In previous studies, HtrA has been shown to be important for oxidative stress tolerance in several gram-negative pathogenic bacteria (10, 12, 19, 27, 58). Therefore we compared the sensitivities of the C. jejuni htrA mutant and wild-type cells to oxidative stress inducers by using a disk diffusion assay. When exposed to H2O2, cumene hydroperoxide, or paraquat, the mutant and wild-type cells were equally sensitive, and this finding was confirmed by survival assays (data not shown).

Since reactive oxygen species may also be produced from oxygen via metabolism, we investigated oxygen sensitivity by incubation of htrA and wild-type cells in an atmosphere with a lit candle, in which the oxygen concentration is around 17 to 18% (55). After 3 days of incubation at 42°C, we found that the htrA mutant formed colonies at a lower frequency than the wild type did (Fig. (Fig.1C),1C), suggesting that the htrA mutant is oxygen sensitive. In addition, the viability of the htrA mutant was reduced approximately 500-fold compared to that of the wild type when liquid cultures were exposed to vigorous shaking in atmospheric air for 6 h, thus confirming that the htrA mutant has a reduced oxygen tolerance. Since iron catalyzes reactions that lead to formation of reactive oxygen species, we investigated whether the reduced oxygen tolerance was dependent on iron. However, the presence of the iron chelator desferal did not eliminate the inhibitory effect of oxygen, nor did additional iron decrease the oxygen tolerance further (data not shown). These results suggest that the toxic effect of oxygen on the htrA mutant is mediated mainly via an iron-independent reaction.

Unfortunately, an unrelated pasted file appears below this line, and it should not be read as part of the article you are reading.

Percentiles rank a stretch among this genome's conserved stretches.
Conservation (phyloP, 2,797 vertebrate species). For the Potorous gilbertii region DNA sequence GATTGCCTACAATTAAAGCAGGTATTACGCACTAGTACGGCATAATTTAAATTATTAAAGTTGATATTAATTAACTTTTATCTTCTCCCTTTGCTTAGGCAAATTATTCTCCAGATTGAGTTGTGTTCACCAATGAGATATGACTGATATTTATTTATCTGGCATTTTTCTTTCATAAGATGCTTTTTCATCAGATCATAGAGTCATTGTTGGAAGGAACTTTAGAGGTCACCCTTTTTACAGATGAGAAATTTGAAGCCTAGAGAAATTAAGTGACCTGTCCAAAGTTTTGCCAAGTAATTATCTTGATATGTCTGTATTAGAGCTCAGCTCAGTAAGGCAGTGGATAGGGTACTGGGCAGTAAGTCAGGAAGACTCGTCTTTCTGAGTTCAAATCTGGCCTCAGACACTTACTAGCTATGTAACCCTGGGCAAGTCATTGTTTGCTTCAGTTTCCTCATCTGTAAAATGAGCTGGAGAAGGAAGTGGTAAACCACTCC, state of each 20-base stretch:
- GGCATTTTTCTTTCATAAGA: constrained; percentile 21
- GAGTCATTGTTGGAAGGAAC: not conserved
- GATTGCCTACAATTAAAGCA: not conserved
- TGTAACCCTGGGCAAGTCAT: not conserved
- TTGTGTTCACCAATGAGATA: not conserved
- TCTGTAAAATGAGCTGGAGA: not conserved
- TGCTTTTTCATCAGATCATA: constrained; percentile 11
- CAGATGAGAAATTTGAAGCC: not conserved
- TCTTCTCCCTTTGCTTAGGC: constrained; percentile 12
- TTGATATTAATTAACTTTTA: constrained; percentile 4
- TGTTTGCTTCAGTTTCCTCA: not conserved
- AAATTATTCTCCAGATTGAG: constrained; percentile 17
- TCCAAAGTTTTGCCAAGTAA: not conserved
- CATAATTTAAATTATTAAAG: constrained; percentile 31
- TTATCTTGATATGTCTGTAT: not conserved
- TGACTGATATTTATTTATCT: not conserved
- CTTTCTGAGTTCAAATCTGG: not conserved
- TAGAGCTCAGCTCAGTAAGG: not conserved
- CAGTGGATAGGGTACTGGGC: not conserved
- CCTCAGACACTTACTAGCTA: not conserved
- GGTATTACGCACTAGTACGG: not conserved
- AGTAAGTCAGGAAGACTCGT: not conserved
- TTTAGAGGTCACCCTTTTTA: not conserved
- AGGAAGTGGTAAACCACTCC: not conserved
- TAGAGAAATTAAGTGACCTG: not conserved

HtrA is important for adherence to and invasion of INT407 epithelial cells.